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The Top 50 Prospects Countdown No. 11: RHP Drew VerHagen

The Staff of the Detroit Tigers Prospect Report has ranked their Top 50 Tigers Prospects. The rankings are as of 11/25/2012. We will be posting them one by one, every day, beginning with No. 50 and concluding with No. 1. The posts will consist of mini prospect profiles and scouting reports.

Travie Wade Designz

Author's Note: Only one more to go until we get into the Top 10. I'm very excited, to say the least. I've had a ton of fun doing this countdown list, and I hope you all have enjoyed reading them. Moving on:

No. 11: Drew VerHagen, RHP

Prospect Profile:

Drew VerHagen was drafted by the Detroit Tigers in the 4th round of the 2012 MLB Draft, out of Vanderbilt University (We like drafting Vandy guys). After being drafted, I pegged him as my "quickest to the majors" guy from the 2012 draft, which looked like a solid pick at first, but I hadn't counted on Will Clinard. Anyways, after signing, VerHagen was assigned to the GCL Tigers (Rookie League), where he made only 2 appearances out of the bullpen, seemingly to get his feet wet in pro ball. In those 2 appearances, he threw 4 innings, gave up 5 hits, 1 run, 0 walks, and struck out 2. The Tigers then decided that he was ready for a promotion, and skipped all the way past Class A-West Michigan and was sent to Class A Advanced-Lakeland, just in time for their playoff and Florida State League championship run. While with Lakeland, VerHagen was moved into the rotation for the majority of his time, and fared pretty well for a first year pro. At Lakeland, VerHagen threw a total of 27 innings, while allowing 20 hits, 14 walks (too high!), and striking out 17. His raw numbers came out to be a solid 3.67 ERA and a 1.26 WHIP--both pretty good numbers for a first year pro in High-A ball. During his 2012 season at Vanderbilt, VerHagen only made 7 starts (of his 27 appearances), so his transitioning to the rotation, at Lakeland no less, was a successful one in my view.

Scouting Report:

VerHagen is a big guy, fitting the mold to a tee of what the Tigers want their RHP's to look like. He stands 6'6", and weighs in at 230lbs, with at least some projection remaining on his body. As far as stuff goes, let's start with the good. His fastball is easily his best pitch, as he works in the 92-94 range consistently as a starter, and has shown that he can ramp it up all the way to 96-97 in shorts bursts. As a reliever, obviously his velocity sits up a tick, and those "short burts" of 96-97 become a little bit longer. The fastball has good life on it, and can easily miss bats when located up in the zone, but is also a very useful groundball pitch when thrown down in the zone. He also throws a breaking ball and changeup, with the changeup being the better of the two secondary offerings right now. It shows as an average pitch with some consistency, and has even flashed above-average occasionally. His breaking ball is currently a well below-average pitch, as he struggles to get tight spin on it, leaving it hanging far too often. He also struggles to command the pitch, which leads to it's low grade. The hope is that with professional coaching and more mound time, he will be able to develop it into an average pitch, rounding out his arsenal. Scouts are split as to whether VerHagen profiles better as a starter or reliever. His mechanics and delivery aren't exactly smooth, and he has some trouble repeating them, which leads to a lack of command on all of his pitches. Furthermore, if he can't develop his breaking ball into an average pitch, then he wouldn't be an effective starter with only 2 useable pitches. However, as a reliever, with a power fastball that has good life and a potential above-average changeup, he profiles as a very good set up man, and his path to the big leagues could be a short one.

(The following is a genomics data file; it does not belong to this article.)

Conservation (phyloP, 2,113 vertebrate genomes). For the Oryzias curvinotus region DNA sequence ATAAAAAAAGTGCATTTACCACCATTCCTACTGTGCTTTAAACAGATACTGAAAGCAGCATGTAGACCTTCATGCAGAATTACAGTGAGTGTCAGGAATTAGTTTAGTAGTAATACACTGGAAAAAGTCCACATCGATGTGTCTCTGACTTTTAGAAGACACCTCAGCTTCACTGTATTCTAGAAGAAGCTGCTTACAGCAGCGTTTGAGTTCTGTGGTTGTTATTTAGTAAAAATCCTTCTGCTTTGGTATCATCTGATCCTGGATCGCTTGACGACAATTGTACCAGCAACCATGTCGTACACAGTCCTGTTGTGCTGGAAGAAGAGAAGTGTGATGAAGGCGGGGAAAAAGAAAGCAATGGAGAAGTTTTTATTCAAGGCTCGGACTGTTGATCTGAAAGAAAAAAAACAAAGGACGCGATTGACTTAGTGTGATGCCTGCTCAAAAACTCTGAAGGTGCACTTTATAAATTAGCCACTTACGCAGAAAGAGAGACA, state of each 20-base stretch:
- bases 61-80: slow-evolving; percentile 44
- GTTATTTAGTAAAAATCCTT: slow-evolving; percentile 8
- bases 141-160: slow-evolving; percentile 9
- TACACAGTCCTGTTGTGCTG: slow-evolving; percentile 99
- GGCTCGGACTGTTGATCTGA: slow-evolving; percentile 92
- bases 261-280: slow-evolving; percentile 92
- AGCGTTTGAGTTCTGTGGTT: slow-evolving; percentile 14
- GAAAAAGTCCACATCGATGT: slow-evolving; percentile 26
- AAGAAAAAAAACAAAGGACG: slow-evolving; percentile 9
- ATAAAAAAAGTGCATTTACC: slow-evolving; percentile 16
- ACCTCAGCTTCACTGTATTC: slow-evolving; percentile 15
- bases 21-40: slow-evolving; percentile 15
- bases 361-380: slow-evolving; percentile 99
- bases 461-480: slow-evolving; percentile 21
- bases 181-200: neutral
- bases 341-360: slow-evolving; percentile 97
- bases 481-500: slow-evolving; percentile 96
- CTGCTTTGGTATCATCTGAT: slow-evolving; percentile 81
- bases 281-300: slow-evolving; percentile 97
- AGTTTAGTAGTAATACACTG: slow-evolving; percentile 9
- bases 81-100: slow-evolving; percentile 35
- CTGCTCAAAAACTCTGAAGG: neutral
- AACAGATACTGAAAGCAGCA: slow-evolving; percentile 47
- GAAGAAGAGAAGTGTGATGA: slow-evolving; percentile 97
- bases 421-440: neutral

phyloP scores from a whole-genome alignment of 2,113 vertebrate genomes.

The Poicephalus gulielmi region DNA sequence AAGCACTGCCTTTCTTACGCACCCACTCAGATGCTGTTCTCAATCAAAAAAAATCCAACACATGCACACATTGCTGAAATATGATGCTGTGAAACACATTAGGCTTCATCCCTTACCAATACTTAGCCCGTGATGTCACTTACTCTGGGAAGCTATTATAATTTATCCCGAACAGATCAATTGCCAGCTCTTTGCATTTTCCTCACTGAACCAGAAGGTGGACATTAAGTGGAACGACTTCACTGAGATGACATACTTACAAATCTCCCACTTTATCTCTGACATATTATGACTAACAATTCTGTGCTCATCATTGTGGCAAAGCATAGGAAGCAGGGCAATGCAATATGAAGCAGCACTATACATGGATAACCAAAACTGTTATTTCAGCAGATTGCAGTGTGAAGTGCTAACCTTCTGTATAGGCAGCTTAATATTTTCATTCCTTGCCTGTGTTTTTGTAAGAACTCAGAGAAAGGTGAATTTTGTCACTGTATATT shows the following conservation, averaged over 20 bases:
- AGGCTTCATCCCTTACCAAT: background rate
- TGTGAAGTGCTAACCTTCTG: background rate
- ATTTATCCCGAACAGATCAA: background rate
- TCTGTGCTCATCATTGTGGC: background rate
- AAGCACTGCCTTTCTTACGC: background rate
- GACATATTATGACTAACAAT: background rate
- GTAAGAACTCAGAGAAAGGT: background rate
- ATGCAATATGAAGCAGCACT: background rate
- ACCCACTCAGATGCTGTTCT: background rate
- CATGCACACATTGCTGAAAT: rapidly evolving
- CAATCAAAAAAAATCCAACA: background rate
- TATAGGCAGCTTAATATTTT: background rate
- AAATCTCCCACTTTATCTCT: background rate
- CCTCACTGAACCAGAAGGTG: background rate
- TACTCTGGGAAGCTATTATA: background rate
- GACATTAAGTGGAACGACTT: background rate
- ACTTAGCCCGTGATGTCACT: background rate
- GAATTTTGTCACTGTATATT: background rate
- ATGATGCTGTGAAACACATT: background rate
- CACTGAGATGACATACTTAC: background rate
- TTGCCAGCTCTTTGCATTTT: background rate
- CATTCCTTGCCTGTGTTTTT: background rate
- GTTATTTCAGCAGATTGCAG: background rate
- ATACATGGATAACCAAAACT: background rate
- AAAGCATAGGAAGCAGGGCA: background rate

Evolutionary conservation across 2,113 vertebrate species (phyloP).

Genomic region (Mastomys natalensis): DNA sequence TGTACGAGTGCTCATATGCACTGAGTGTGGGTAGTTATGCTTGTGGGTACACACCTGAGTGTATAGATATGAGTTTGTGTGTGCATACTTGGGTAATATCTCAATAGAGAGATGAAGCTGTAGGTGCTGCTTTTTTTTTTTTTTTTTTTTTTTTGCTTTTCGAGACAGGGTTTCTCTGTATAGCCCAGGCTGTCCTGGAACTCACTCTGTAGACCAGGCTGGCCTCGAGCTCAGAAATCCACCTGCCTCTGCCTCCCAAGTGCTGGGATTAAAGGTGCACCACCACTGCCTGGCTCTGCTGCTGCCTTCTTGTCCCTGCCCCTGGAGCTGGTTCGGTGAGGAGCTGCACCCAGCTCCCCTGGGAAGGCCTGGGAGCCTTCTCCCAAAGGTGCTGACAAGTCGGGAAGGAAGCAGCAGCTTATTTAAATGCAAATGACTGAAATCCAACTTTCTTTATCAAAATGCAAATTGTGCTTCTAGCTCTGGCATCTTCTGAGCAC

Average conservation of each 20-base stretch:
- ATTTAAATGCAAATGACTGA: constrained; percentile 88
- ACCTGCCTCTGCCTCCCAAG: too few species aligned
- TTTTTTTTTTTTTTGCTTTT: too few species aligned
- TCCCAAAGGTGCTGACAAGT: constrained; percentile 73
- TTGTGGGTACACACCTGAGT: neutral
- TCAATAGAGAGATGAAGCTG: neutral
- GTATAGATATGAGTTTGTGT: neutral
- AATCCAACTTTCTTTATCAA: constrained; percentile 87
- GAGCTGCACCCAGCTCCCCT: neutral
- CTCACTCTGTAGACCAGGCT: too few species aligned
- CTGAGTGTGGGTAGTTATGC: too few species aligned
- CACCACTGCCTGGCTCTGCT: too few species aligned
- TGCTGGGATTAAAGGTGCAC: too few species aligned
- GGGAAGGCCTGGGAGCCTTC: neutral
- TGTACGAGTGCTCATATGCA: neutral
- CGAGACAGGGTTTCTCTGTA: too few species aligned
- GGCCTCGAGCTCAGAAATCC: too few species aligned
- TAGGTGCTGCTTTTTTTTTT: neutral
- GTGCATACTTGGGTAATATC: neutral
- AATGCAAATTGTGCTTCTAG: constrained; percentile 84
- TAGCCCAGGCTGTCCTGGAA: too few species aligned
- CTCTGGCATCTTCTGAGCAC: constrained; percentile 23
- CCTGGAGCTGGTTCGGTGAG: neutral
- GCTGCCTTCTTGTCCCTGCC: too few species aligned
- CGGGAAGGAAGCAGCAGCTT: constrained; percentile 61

I'd like to see VerHagen developed as a starter, at least for the 2013 season. If he shows that he can refine his mechanics a bit and develop his breaking ball, the Tigers could have a #3-4 starter here. However, if he doesn't develop adequately in 2013, the Tigers could always transition him back to the bullpen, and not have lost too much in the way of development time, if at all. He ended the 2012 season in Lakeland's rotation, and I expect that's where he will begin 2013 as well. If he stays a starter, I'd expect him to stay all season at Lakeland, but if he's sent to the bullpen, a potential promotion to Double A-Erie later in the season certainly isn't out of the question. As for a MLB ETA: As a starter, I wouldn't expect to see him pushing for MLB time until the 2015 season, but as a reliever, he could be ready for a spot in Detroit's bullpen in spring training of 2015, perhaps even late 2014.

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